The main way this is done is by switching to a “block grant” system which gives all money to states and lets them operate instead of an “open-ended matching system” like we have now.


Scott discusses Medicaid and how the current payment system incentivizes spending over care (open-ended matching system) and points out that Medicaid is projected to cost $786 billion (3.1 percent of GDP) in 2022 – up from $25 billion (0.9 percent of GDP) in 1980. This information can be found in 2014 Actuarial Report on the Financial Outlook for Medicaid, Centers for Medicare & Medicaid Services. See Table 18, p. 64.

He then lays out three ways in which he would reorganize Medicaid.

The thing to note here is that Medicaid isn’t perfect the way it is, it’s not fair to try to discuss the ins-and-outs of Medicaid in a paragraph or two. But, the takeaway to balance this seemingly good argument is that the average cost of insuring a person on Medicaid is $3,247 for an adult and $2,463 for a child. That is pretty much on par with the cost of subsidies per person and less than the cost of many private plans.

The reason the cost goes up is because of the rising cost of healthcare and the increase in the amount of insured. The ACA boosts the insured rate (especially for low-income) increasingly until 2025. So of course the cost of that goes up. Still this is essentially why $700 billion in wasteful spending is cut from Medicare, it wasn’t blindly done, it was in part meant to balance this.

A focused and reformed Medicaid program is good, but using a good idea as an excuse to let states cut holes in the safety net isn’t very cool and that is what this section seems to do.

The bottom line here is that Republicans tend to want to cut Medicaid spending by cutting care rather than making the program more efficient. Scott Walker’s Medicaid plan for a ‘block grant” system could easily lead to this.

One data point sorely lacking from “3-b” is how many people would be covered under this system. 21 million (if all states expand) would be covered under the ACA, how many of those 21 million go uninsured under Scott’s plan?

4. Increase Quality and Choice Through Innovation.

This part of the plan deregulates the health care industry to let private businesses decide how to operate. Few will deny that an over-regulated system is an efficient one, but on that same token many regulations are in place to correct long-time bad practices that have led to unsustainable healthcare spending. The problem with Scott’s solutions as we will see is that his obsession with deregulation and big business would undo the reforms that are working instead of simply addressing the one’s that aren’t.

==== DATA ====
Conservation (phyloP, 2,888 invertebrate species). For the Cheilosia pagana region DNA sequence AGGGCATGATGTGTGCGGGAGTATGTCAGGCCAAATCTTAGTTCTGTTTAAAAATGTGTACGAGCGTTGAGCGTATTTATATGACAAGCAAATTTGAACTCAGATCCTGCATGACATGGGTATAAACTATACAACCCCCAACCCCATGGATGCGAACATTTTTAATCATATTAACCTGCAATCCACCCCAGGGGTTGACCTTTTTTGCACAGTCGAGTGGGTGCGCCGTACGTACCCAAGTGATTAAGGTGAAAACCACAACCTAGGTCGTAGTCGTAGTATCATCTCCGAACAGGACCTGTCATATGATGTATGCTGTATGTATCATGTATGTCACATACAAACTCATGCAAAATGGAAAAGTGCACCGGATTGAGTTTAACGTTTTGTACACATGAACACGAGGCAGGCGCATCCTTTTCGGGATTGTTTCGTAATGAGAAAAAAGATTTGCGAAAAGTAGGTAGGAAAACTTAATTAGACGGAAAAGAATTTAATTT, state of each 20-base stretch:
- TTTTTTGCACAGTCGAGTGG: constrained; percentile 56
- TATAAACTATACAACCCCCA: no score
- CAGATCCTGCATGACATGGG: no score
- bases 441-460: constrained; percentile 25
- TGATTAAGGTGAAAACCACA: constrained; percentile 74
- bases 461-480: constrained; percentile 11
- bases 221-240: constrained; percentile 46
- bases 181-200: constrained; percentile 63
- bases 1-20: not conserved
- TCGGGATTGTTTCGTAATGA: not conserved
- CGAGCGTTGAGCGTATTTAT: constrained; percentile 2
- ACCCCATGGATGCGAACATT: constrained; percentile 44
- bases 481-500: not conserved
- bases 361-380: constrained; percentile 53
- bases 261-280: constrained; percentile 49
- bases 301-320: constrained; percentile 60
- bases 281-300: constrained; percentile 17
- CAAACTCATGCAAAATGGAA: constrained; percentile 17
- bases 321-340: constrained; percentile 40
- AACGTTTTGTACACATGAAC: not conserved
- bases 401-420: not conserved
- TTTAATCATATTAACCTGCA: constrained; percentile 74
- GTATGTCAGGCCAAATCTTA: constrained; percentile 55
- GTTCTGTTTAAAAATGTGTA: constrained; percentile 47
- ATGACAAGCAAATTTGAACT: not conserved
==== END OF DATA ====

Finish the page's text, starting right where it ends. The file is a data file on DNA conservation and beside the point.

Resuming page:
We already allow people to group together to buy plans through businesses, ACOs, the Marketplaces, Health Ministries, and more. But Walker’s plan takes it a step further. Unfortunately it puts no regulations on what these plans could be, so not only are essential services not guaranteed, the incentive seems more on cherry picking what is covered to ensure low costs. It’s sort of an attractive idea, but without any smart regulation it seems like a slippery slope.


Wellness programs are already incentivized in the ACA. There are employer wellness incentivizes and a surcharge for smokers. Still taking this idea further is a smart concept. Scott doesn’t say much else, isn’t much else for us to say either.


Long term care is insanely expensive and a real issue for families. Scott Walker seems to want to push long-term care insurance more. Would really just depend on what he meant by this if it was a good idea or not. Certainly a poorly regulated life insurance product focused on long-term care could be a nightmare, but not planning for long-term care and then depending upon Medicaid, Medicare, and families is also not ideal.


Walker wants to simplify litigation in healthcare. Litigation, claims, and billing could all use a better look. This could make sense depending upon specifics.

5. Provide Financial Stability for Families and Taxpayers.

This section is unfortunately more rhetoric.

Scott says, “the costs associated with my plan would not be funded through new taxes and mandates. In fact, my plan would repeal all of ObamaCare’s $1 trillion in new taxes and provide new tax cuts.” He also says his solution for Medicaid expansion was better than the Government’s… but read this.

Unfortunately, when you look at healthcare spending and the budget, Walker’s conclusion falls short.

You can’t give everyone tax credits and put $1,000 in HSA’s, give tax breaks, take away taxes, increase HSA limits, put hundreds of billions in spending back in to Medicare, eliminate reforms, and still somehow expect to not explode the debt and deficit. As for people’s health, it still leaves millions uninsured and offers no solution to Americans struggling financially.

The sad truth here is that for the few good ideas and some admirable idealism the plan doesn’t seem to make much sense for getting people insured or bringing down the deficit and rather just heavily favors businesses, upper middle-class, high earners, and dismantles the safety-net.

The scary thing is that Walker’s plan is essentially a carbon copy of every other Republican plan. The only glimmer of hope here is that Trump is leading the polls and he is just as likely to implement single payer as he is to win the Republican nomination.

Spoiler. the rest of the PDF is blank space, rhetoric, and pictures. Make sure to read “The Day One Patient Freedom Plan – My Plan to Repeal & Replace ObamaCare” By Scott Walker for yourself.

Author: Thomas DeMichele

Thomas DeMichele is the head writer and founder of,, and other websites. He has been in the health insurance and healthcare information field since 2012. is a...

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Walker’s plan will have people bear more financial burden than Obamacare.. Why would we do that?